LISA WEDEEN PERIPHERAL VISIONS PDF
Peripheral Visions: Publics, Power, and Performance in Yemen, by Lisa Wedeen. Chicago: The University of Chicago Press, xv + pages. Notes to p. Lisa Wedeen’s ambitious and illuminating Peripheral Visions: Publics, Power and Performance in Yemen provides a wealth of expert observations and analysis. Peripheral Visions has 46 ratings and 3 reviews. Hamza said: I honestly Peripheral Visions: Publics, Power, and Performance in Yemen Lisa Wedeen.
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About Contact News Giving to the Press. Laleh Khalili Times Higher Education.
My reading is that qat chews tend to be more agonistic than the public spheres Habermas and his followers imagine: Scholarly books by authors with long-term engagement in their subject matter become all the more important at a time when the international media spotlight focuses on a country about which little is generally understood. A central problem of democratic development worldwide is how democratic publics are created, invoked, elicited, and measured, and much of the literature on this democratic development follows Habermas in privileging 18th- and 19th-century Europe as the breeding ground for these publics.
Increasing media coverage in the past year, which has often portrayed the country as a basket case on the brink of implosion, has done little to provide a nuanced portrayal of the young state.
She has taught courses on nationalism, identity formation, power and resistance, and citizenship. The government of Yemen, unified sinceremains largely incapable of controlling violence or providing goods and leripheral to its population, but the regime continues to endure despite its fragility and peripheral location in the global political and economic order.
Let me preface this by saying that I know nothing about Yemen, so the case itself is not of particular interest to me.
wedeen, peripheral visions
Ultimately, her skillful evocations of such practices shift attention away from a narrow focus on government institutions and electoral competition and toward the substantive experience of participatory politics.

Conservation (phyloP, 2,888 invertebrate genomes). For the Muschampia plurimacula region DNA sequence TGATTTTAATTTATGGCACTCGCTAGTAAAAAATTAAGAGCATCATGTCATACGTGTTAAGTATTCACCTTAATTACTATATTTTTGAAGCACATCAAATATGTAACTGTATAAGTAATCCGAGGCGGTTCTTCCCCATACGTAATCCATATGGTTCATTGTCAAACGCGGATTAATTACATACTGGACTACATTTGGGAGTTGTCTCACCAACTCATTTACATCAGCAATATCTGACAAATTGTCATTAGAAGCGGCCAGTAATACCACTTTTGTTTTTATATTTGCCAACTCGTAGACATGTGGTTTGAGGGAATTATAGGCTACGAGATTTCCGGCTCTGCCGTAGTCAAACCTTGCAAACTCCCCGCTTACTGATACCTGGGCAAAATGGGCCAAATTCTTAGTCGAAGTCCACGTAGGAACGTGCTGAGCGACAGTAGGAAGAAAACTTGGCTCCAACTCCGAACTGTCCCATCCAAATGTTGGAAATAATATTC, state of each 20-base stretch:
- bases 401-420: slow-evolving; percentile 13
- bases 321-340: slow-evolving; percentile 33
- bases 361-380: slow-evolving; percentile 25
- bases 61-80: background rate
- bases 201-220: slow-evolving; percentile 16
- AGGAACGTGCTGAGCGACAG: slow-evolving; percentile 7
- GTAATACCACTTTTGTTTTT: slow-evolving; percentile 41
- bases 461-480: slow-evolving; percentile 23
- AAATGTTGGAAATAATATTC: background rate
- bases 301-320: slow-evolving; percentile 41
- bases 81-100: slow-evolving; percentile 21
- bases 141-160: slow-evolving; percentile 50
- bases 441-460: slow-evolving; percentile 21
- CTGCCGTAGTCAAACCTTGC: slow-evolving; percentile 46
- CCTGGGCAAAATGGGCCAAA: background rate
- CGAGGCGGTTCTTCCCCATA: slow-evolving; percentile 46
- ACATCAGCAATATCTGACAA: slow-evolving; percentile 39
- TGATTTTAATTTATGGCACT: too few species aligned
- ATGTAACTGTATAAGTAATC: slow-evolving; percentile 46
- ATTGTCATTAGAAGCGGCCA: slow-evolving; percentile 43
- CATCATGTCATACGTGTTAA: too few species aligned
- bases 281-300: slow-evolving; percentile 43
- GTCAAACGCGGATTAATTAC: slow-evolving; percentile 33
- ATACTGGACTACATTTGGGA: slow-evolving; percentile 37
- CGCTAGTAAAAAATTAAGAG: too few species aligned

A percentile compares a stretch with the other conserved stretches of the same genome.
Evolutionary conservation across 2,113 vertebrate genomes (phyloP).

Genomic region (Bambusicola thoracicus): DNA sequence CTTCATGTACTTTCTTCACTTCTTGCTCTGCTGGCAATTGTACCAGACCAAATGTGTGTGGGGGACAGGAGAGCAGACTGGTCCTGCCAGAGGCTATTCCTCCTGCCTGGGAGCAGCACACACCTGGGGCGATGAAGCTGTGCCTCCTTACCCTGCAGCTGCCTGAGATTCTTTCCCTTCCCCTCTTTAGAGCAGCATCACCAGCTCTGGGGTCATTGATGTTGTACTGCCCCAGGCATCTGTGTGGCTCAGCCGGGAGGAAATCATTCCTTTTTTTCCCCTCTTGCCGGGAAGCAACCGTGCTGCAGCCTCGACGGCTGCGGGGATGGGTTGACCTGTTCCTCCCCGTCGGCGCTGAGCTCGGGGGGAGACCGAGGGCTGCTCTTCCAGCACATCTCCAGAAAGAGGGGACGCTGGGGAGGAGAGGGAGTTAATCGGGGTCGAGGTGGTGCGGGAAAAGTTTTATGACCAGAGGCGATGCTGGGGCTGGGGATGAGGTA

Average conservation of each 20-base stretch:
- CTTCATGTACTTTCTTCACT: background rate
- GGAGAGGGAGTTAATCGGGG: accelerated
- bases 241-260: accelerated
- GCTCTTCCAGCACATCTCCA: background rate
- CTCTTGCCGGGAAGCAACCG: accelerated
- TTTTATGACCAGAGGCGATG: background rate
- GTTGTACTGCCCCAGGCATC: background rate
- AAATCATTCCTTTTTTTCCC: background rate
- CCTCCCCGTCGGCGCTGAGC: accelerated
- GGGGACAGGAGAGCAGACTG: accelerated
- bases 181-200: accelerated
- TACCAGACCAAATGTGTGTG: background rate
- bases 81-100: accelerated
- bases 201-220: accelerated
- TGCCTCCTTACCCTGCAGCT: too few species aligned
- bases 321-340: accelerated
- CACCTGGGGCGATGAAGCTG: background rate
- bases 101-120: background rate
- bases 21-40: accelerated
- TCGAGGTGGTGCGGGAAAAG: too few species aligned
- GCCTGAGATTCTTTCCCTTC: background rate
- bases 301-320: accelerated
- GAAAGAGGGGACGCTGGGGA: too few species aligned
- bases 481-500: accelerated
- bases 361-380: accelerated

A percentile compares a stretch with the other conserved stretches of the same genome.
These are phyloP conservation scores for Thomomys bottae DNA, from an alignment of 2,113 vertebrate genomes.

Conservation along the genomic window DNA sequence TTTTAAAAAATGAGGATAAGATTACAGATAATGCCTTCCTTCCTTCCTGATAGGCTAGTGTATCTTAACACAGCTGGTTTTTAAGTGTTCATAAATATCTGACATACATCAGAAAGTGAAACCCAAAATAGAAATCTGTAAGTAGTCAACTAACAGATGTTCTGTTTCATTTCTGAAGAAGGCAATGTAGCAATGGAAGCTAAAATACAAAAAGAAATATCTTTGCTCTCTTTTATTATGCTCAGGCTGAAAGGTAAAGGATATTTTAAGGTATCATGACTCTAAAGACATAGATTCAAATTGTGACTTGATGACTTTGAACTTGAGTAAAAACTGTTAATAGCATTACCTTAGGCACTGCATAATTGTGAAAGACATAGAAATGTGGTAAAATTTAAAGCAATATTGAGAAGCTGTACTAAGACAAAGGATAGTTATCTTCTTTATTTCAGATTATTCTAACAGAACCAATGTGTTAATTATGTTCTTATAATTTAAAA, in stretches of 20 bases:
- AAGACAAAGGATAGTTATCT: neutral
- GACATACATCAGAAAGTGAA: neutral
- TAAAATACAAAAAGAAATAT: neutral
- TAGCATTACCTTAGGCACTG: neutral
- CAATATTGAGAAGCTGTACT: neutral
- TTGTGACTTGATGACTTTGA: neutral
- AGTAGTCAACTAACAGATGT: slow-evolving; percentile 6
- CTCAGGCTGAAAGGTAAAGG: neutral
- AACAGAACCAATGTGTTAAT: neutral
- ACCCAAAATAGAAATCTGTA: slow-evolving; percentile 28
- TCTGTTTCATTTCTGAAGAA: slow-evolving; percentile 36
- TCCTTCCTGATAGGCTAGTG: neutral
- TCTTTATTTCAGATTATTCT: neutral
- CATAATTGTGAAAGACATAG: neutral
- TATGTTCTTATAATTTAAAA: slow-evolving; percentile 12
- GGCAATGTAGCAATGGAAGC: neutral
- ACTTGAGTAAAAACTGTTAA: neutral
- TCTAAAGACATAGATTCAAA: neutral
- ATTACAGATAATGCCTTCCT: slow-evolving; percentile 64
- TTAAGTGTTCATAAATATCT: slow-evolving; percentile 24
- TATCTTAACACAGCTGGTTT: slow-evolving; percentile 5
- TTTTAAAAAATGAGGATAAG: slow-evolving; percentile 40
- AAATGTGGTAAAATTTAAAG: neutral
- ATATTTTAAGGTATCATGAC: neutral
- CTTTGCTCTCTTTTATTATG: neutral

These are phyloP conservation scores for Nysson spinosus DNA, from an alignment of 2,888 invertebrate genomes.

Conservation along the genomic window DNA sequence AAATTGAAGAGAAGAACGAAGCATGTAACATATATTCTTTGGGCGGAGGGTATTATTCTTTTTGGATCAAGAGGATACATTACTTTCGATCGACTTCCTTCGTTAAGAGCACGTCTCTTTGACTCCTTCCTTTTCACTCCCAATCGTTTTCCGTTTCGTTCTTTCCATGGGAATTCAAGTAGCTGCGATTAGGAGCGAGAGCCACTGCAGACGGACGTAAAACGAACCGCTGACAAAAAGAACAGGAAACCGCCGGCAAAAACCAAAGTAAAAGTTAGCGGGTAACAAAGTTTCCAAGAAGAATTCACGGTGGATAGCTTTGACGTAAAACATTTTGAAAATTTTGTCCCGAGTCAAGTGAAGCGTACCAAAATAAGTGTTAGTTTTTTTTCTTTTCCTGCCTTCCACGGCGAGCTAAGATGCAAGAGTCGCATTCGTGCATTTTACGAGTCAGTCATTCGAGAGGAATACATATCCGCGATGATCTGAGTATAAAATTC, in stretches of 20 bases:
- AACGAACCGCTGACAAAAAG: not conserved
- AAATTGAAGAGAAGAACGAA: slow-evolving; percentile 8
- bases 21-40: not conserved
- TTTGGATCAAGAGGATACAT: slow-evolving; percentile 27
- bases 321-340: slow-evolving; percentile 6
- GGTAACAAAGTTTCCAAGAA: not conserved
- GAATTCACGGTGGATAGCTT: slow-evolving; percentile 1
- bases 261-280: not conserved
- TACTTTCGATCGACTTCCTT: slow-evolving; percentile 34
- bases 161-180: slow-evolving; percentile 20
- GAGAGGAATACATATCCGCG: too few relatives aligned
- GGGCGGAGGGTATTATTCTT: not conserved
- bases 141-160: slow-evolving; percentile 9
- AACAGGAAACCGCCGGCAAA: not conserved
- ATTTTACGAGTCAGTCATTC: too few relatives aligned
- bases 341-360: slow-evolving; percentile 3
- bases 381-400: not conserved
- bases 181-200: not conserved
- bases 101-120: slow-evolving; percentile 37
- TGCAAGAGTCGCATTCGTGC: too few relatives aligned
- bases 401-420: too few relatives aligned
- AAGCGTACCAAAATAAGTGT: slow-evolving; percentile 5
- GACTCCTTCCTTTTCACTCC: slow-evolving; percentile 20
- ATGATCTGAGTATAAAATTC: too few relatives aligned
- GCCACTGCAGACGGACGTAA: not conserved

Lisa Wedeen, cisions spent a year and a half in Yemen weeen and interviewing its residents, argues that national solidarity in such weak states tends to arise not from attachments to institutions but through both extraordinary events and the ordinary activities of everyday life.
Developments in Yemen during spawned a plethora of articles on the potential for imminent state failure. Why does Yemen hold together to the extent that it does? This account is overly binaristic, but more importantly fails to evaluate substantive representation: Lisa Wedeen, who spent a year and a half in Yemen observing and interviewing its residents, wwdeen that national solidarity in such weak states tends to arise not from attachments to institutions but through both extraordinary events and the ordinary activities of everyday life.
It is conceivable, Wedeen suggests, that a minimally democratic state might utterly fail at substantive representation; and even that a state in which some degree of substantive representation exists might not have truly competitive elections. She then disputes assertions that the social services provided by Islamist groups in response to hardships inflicted by economic reforms act to delegitimize states, pointing out that many groups involved in such activities operate within a national framework that they do not contest or seek to undermine.